Most African beekeepers are poor. They cannot invest, have traditional skills and use basic hives; but their limitations are balanced by their knowledge – knowledge that has been handed down from fathers to sons. Many traditional beekeepers have incredible understanding of the local vegetation, the seasonal patterns, where bees come from and where they go. They know when to harvest, and they know how to harvest (without bee suits, gloves and modern smokers); and they don’t try to make the bees stay during the dry season by feeding them with sugar/syrup. (It’s more important to use money to feed the family, pay school fees or buy medicine.)
I use Commercial and National hives in the UK. Frame hives are great if you have an extractor and a vehicle to shift the supers. Besides, I bought my brood boxes second-hand. In Kenya I couldn’t afford an extractor; and if I couldn’t then most African beekeepers certainly couldn’t either. On top of that it seemed just too much hassle to take off the supers, lug them home, uncap them, extract the honey, lug them back to the apiary and put them back on the hives. Given that you do most of your practical beekeeping as it gets dark (when the bees are more settled) you have to work fast. It gets dark very quickly on the equator, and this is all a lot of hard work at dusk. (And I had a Landrover! A local beekeeper would have to do all that carrying by hand.)
So I harvested from all of my bees in the same way. Even from my Langstroths I brushed the bees off the frames, cut out the combs and chucked them into a bucket. I strained the mashed combs through a fine cloth in a warm place. Cheaper, easier and quicker than centrifuging; and the end-product was just as good. I produced lovely clear honey.
A Langstroth in Kenya costs more than £50 – without foundation. (It’s very difficult to buy foundation.) Given this is more than a month’s income for the majority of rural households, it’s a lot to spend on a removable frame hive that you don’t need if you don’t have an extractor. A top bar hive costs about half that, and a log hive costs perhaps half again. (I put hinges on sections of the wooden wall of my house where bees nested, so I could get at the honeycomb. That was cheaper still.)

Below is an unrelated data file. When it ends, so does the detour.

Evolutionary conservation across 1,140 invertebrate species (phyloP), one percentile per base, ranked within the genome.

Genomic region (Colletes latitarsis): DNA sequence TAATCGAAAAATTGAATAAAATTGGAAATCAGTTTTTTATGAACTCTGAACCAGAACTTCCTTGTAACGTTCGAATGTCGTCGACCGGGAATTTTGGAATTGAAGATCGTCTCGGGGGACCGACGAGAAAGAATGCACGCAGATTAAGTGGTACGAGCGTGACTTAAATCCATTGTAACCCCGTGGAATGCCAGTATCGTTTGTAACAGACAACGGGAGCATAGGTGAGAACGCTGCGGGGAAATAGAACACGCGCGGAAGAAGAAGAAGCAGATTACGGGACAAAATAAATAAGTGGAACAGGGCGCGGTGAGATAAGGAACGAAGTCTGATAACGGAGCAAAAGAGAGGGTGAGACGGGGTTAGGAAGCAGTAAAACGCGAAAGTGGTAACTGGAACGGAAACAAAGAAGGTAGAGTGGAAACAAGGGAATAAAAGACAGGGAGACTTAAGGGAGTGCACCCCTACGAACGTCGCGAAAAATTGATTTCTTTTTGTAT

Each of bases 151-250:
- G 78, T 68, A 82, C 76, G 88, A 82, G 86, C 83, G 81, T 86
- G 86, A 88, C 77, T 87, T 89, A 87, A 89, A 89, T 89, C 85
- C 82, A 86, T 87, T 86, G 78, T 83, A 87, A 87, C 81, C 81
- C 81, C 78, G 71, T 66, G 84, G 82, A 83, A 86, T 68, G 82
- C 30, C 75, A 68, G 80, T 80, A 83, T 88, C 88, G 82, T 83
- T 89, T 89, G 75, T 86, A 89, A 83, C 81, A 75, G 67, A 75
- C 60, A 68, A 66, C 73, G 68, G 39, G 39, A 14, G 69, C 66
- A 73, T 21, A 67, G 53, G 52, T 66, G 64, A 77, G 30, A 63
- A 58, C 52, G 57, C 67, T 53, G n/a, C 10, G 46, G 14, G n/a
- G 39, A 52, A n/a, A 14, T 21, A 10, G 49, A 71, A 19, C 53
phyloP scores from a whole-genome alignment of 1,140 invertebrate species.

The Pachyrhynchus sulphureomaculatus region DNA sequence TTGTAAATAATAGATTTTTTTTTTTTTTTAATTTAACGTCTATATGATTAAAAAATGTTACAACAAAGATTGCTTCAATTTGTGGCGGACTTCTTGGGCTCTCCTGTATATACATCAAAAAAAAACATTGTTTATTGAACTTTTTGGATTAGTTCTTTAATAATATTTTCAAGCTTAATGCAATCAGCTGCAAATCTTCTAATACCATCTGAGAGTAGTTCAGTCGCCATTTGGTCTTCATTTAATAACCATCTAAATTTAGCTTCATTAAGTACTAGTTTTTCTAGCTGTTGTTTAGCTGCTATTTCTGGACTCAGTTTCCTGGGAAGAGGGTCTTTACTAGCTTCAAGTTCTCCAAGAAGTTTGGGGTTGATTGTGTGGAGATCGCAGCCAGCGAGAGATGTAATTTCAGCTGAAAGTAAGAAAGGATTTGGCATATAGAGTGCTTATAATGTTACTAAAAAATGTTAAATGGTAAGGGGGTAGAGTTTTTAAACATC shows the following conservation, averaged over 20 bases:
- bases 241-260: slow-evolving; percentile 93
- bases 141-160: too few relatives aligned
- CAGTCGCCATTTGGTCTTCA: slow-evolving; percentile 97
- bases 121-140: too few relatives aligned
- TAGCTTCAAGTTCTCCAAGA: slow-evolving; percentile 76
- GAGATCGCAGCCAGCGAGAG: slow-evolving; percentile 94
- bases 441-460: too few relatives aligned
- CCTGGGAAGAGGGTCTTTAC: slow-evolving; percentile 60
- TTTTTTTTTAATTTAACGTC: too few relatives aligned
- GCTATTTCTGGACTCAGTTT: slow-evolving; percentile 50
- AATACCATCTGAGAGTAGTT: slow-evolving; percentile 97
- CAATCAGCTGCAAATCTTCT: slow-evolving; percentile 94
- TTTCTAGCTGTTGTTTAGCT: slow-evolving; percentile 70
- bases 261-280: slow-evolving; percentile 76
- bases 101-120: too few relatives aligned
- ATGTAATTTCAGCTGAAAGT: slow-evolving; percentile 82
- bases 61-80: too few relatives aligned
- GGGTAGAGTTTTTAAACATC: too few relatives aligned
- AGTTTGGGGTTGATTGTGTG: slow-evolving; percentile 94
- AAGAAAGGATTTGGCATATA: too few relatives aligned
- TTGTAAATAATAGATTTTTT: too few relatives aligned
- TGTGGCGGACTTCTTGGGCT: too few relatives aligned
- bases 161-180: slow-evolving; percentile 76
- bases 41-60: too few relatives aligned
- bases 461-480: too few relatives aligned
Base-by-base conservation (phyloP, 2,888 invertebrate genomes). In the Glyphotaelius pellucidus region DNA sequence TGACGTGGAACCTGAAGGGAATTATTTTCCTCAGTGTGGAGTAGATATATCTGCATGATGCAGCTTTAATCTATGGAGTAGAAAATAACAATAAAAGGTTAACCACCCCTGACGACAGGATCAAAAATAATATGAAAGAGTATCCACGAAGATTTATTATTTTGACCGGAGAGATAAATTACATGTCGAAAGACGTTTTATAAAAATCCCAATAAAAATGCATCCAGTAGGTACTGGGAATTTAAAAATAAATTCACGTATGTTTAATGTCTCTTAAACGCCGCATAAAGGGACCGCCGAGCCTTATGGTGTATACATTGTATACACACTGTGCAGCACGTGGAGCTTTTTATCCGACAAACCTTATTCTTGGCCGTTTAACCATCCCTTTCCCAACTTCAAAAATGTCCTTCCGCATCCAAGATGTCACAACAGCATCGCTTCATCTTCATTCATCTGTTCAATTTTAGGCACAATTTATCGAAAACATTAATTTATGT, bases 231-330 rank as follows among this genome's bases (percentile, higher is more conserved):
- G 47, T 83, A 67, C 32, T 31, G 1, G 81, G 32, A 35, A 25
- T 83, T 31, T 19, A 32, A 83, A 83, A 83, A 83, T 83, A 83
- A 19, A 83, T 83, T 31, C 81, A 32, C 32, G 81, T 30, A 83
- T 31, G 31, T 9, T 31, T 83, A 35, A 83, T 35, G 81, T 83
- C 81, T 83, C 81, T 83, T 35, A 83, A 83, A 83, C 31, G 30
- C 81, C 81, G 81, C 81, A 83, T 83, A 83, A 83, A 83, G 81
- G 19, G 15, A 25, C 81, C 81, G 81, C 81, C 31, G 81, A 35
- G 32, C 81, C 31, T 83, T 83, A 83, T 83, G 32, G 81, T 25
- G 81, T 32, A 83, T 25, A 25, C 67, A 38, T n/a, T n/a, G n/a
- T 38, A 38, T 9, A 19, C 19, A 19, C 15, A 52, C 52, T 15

I liked the top bar hive most. It is simple to use, easy to hang and cheap to buy. The bees liked the wall of my house or the log hive most, but the top bar hive was a comfortable second. They didn’t seem to like the frame hive very much.
Local beekeepers seem to prefer traditional hives, and most Kenyan honey still comes from log hives. A big problem is hygiene – the mixing of brood comb and honey, the use of metal containers, poor cleanliness and bad storage.
A large proportion of Kenyan honey comes from individual beekeepers not groups. I think the majority of beekeepers around the world are probably fairly happy and comfortable working on their own or with a single colleague. But it’s a feature of development and conservation projects to form people into community groups. Yes, it is better to work with a group for training; and a number of individuals will be more able to negotiate with traders if they bulk-up their honey and negotiate better prices as a collective voice. But in the main group-work is fraught with problems – petty jealousies, undermined trust, inequitable sharing (of work and benefits), and arguments over ownership and responsibility. All get in the way – particularly in something as individualistic as beekeeping.
I think it’s time to move away from trying to give European solutions to African development. Instead of training to replace old skills, providing frame hives, working with groups and promoting new management systems I think beekeeping in Africa should build on what there is and what is known. Help existing, experienced beekeepers to evolve their traditional skills and knowledge by experimenting with ideas and improving hygiene. Encourage people to invest in protective clothing, gloves and smokers. Help experienced local beekeepers to encourage others into beekeeping so they can bulk-up their products and negotiate with traders, protect useful areas of woodland, and network to monitor the migration of bees.
Africa is different to Europe; African bees are different to their European relatives; and African beekeepers have different resources, needs and aspirations to those of their European counterparts. I think we should be positive about this and nurture the differences – and support programmes that recognise Africa is unique.